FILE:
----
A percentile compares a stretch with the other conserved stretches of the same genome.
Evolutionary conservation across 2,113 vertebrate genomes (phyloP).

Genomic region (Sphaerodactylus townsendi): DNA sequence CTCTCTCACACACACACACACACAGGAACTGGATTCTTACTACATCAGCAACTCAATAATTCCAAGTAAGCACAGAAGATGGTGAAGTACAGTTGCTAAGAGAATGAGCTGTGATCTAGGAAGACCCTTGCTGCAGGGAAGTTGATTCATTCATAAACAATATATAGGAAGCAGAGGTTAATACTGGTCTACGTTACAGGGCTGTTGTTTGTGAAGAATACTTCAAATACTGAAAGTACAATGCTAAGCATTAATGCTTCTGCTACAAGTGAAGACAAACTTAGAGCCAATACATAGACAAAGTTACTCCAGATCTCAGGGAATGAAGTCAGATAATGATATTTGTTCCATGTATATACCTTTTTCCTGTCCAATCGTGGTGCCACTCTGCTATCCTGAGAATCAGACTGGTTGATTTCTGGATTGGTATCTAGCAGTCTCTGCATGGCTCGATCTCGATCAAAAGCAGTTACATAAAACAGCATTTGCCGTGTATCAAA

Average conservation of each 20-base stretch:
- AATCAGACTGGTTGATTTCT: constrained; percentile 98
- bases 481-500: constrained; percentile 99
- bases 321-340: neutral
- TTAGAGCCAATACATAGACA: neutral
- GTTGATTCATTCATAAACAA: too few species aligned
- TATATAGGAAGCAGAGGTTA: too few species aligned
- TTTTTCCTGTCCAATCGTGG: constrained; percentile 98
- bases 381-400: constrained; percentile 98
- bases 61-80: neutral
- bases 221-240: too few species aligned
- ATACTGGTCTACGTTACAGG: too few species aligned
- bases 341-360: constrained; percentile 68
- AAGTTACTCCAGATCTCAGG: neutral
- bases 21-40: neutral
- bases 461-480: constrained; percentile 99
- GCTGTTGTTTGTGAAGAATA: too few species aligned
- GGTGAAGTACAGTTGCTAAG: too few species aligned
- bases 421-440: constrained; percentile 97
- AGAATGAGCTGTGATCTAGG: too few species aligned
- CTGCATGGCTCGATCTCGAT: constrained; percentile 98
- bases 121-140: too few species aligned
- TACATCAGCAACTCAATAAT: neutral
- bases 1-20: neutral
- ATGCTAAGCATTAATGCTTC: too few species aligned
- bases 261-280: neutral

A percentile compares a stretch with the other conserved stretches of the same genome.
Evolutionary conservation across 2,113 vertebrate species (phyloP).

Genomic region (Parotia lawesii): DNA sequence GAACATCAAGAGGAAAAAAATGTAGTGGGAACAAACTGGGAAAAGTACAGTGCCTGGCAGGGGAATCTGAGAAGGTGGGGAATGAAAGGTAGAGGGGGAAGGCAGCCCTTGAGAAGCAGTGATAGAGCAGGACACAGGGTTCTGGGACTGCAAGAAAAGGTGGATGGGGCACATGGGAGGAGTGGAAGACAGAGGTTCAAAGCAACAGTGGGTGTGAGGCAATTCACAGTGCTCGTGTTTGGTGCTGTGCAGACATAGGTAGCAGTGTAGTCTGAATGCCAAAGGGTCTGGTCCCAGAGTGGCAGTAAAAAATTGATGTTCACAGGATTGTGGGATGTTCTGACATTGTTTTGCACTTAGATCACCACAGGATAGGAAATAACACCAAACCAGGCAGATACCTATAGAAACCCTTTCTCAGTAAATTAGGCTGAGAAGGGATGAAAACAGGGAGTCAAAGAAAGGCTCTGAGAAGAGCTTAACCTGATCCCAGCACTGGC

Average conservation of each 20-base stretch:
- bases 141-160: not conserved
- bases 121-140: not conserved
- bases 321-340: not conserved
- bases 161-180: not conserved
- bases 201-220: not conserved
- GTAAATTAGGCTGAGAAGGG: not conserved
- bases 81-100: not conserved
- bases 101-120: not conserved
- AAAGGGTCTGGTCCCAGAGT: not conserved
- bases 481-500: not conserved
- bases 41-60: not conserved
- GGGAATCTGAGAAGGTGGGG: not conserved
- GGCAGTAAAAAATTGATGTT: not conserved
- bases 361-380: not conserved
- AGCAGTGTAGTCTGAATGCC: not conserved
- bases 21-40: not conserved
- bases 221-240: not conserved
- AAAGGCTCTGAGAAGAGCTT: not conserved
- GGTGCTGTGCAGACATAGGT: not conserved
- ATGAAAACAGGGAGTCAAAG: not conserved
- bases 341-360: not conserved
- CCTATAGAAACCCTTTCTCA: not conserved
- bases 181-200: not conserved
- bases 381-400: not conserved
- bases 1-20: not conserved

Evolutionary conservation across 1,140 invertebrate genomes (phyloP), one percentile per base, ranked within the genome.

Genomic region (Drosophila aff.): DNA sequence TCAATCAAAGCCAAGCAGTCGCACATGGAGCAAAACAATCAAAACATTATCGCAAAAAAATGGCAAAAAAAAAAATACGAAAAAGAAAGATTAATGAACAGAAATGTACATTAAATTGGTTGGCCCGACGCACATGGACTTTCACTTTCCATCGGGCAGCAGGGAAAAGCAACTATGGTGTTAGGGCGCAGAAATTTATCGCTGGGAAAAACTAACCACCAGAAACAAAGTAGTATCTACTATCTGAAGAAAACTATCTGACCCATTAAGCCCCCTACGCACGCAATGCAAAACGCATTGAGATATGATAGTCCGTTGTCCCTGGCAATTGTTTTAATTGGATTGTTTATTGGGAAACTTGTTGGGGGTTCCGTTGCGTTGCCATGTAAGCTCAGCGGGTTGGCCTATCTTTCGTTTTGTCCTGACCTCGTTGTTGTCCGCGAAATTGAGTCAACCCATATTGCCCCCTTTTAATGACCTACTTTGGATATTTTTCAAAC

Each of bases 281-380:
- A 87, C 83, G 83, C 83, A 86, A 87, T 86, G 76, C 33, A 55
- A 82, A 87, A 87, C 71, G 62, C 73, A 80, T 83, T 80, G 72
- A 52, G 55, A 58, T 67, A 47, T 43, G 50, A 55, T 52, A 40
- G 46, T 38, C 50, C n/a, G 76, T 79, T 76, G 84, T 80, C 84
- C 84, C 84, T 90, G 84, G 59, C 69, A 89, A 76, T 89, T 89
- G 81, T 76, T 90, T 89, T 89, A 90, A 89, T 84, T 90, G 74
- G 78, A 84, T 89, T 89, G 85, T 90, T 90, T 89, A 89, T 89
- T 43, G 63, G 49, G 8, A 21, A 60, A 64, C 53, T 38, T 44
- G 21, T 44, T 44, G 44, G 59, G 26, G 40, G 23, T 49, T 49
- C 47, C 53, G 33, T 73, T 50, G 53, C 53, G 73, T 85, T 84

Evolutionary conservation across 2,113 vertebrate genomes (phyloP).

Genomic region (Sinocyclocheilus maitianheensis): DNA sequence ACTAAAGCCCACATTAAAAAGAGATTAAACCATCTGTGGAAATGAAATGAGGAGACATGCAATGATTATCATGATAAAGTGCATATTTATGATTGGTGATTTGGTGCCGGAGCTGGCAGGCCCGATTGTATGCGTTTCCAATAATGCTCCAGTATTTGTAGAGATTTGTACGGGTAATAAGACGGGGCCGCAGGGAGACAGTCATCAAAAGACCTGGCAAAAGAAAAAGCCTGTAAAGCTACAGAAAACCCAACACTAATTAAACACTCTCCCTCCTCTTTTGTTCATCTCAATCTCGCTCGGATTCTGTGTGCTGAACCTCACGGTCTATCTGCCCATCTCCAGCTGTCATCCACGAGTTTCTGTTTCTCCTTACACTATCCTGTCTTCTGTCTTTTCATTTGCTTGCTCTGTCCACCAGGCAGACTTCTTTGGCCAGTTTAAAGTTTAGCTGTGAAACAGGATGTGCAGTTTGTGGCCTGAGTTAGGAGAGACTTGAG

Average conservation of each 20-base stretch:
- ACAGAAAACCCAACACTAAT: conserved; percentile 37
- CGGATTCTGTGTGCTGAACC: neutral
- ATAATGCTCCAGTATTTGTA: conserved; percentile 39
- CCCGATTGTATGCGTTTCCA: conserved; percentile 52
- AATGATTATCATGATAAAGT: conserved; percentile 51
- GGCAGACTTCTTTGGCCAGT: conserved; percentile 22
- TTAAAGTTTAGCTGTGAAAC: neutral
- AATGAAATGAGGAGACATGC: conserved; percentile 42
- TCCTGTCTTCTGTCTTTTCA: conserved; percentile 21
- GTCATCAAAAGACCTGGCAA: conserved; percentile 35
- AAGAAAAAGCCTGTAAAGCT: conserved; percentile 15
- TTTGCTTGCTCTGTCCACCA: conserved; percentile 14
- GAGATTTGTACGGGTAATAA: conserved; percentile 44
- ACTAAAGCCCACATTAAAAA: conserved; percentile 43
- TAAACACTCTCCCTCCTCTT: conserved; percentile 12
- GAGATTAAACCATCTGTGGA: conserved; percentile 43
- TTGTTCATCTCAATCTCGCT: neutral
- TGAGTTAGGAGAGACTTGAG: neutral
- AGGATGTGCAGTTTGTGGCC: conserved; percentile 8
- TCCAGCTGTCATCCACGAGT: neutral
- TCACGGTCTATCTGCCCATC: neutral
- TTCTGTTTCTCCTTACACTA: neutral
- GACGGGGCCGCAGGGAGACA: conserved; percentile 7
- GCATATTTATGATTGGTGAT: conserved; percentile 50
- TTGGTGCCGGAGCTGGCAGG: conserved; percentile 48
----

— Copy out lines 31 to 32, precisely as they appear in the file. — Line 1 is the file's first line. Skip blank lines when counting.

Evolutionary conservation across 2,113 vertebrate species (phyloP).

Genomic region (Parotia lawesii): DNA sequence GAACATCAAGAGGAAAAAAATGTAGTGGGAACAAACTGGGAAAAGTACAGTGCCTGGCAGGGGAATCTGAGAAGGTGGGGAATGAAAGGTAGAGGGGGAAGGCAGCCCTTGAGAAGCAGTGATAGAGCAGGACACAGGGTTCTGGGACTGCAAGAAAAGGTGGATGGGGCACATGGGAGGAGTGGAAGACAGAGGTTCAAAGCAACAGTGGGTGTGAGGCAATTCACAGTGCTCGTGTTTGGTGCTGTGCAGACATAGGTAGCAGTGTAGTCTGAATGCCAAAGGGTCTGGTCCCAGAGTGGCAGTAAAAAATTGATGTTCACAGGATTGTGGGATGTTCTGACATTGTTTTGCACTTAGATCACCACAGGATAGGAAATAACACCAAACCAGGCAGATACCTATAGAAACCCTTTCTCAGTAAATTAGGCTGAGAAGGGATGAAAACAGGGAGTCAAAGAAAGGCTCTGAGAAGAGCTTAACCTGATCCCAGCACTGGC